Talking to Your Children about Money

  • Financial Literacy
Nicole Kruse, 8th Grade Language Arts Instructor and AEI Coach

In the recent research I've done regarding financial literacy, I've come to the conclusion that there are two types of parents: the type that talk about money and finances with their children, and the type that doesn't. The parents that choose not to discuss money with their children have various reasons: adult finances are too personal, it will cause unnecessary stress on the child, and parents want to protect them and let them be children. These are all relevant reasons, but could this be doing more harm than good?

The United States is $19 trillion in debt. The average household is an estimated $130, 900 in debt, including credit cards, mortgages, car loans, and student loans. It's important to consider that not talking to our children about money isn't going to make our debt go away. In fact, it may add to the problem.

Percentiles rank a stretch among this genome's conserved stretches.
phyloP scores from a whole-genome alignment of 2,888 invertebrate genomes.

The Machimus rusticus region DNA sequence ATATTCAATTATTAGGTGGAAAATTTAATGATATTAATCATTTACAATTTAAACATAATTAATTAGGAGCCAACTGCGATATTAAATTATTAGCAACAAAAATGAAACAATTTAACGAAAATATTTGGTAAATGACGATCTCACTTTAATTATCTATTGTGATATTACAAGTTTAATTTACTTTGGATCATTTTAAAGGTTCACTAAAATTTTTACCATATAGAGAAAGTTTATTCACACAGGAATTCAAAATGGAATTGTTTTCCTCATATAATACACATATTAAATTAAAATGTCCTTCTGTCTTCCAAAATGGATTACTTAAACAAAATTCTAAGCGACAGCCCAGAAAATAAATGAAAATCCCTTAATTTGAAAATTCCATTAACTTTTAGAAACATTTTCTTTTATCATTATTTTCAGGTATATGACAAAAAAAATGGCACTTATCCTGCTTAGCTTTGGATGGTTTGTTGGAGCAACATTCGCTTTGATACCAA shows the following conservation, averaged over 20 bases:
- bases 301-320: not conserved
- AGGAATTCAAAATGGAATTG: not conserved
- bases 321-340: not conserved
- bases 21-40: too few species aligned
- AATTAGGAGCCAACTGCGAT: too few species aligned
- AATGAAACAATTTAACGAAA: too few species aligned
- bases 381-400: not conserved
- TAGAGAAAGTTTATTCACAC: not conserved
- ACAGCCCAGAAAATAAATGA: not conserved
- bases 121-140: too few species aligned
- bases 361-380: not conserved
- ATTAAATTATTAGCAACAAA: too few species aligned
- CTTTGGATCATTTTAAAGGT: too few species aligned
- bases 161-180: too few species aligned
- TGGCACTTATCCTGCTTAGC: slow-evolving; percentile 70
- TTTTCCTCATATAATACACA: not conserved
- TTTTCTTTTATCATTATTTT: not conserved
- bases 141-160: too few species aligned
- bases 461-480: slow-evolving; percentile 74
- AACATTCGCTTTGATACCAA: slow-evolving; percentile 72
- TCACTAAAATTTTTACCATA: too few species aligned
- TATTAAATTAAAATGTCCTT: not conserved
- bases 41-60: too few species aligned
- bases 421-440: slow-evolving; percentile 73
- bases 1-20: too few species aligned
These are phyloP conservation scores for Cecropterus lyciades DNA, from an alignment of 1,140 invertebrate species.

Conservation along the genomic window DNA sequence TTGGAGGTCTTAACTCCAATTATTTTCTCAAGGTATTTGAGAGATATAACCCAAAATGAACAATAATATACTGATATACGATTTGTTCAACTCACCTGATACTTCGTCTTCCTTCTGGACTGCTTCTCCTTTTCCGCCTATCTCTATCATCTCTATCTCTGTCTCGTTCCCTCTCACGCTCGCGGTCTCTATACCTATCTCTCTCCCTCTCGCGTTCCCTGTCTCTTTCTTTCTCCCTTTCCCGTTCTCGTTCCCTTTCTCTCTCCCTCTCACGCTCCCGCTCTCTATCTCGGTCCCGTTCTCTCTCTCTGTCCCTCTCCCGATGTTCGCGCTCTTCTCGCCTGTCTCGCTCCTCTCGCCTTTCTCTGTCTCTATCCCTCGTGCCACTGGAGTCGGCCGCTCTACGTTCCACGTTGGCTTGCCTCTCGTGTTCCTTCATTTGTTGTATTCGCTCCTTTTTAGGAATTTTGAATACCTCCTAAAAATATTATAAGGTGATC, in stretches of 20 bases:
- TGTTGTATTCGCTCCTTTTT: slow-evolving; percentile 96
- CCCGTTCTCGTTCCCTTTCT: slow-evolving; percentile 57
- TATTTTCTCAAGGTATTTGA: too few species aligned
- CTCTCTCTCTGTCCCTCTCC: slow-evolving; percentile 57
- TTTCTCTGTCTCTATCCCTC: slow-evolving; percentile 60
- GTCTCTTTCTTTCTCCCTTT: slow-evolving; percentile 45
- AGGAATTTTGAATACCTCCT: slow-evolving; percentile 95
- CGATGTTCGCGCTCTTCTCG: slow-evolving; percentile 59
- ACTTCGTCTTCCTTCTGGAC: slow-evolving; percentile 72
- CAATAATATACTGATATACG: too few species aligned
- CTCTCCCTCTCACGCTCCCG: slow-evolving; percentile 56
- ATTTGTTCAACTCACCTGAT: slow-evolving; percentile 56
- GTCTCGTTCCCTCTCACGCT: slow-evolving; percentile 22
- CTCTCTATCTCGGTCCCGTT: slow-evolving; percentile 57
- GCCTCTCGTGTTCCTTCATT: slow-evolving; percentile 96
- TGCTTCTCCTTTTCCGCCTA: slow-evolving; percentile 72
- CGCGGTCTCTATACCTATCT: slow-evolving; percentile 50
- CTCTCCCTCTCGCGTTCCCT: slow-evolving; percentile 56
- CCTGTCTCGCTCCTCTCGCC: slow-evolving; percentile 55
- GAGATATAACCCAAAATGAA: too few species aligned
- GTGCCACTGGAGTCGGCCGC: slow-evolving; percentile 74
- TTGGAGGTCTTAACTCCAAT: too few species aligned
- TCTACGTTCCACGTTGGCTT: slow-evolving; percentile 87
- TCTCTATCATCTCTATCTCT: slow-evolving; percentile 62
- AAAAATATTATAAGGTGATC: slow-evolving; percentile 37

Children as young as preschool age can distinguish between wants and needs. If you haven't begun the conversation and your children are well past pre-school, rest assured that whenever you begin the conversation will be better than not talking about it at all. But begin the conversation. Start small. Wants and needs is something we all can understand and relate to. We live in a society that is surrounded by wants. Who isn't guilty of wanting that new phone even though the one we have is working just fine? So the next time your son or daughter say they want that new (insert item here), begin the conversation. There's no better time than now.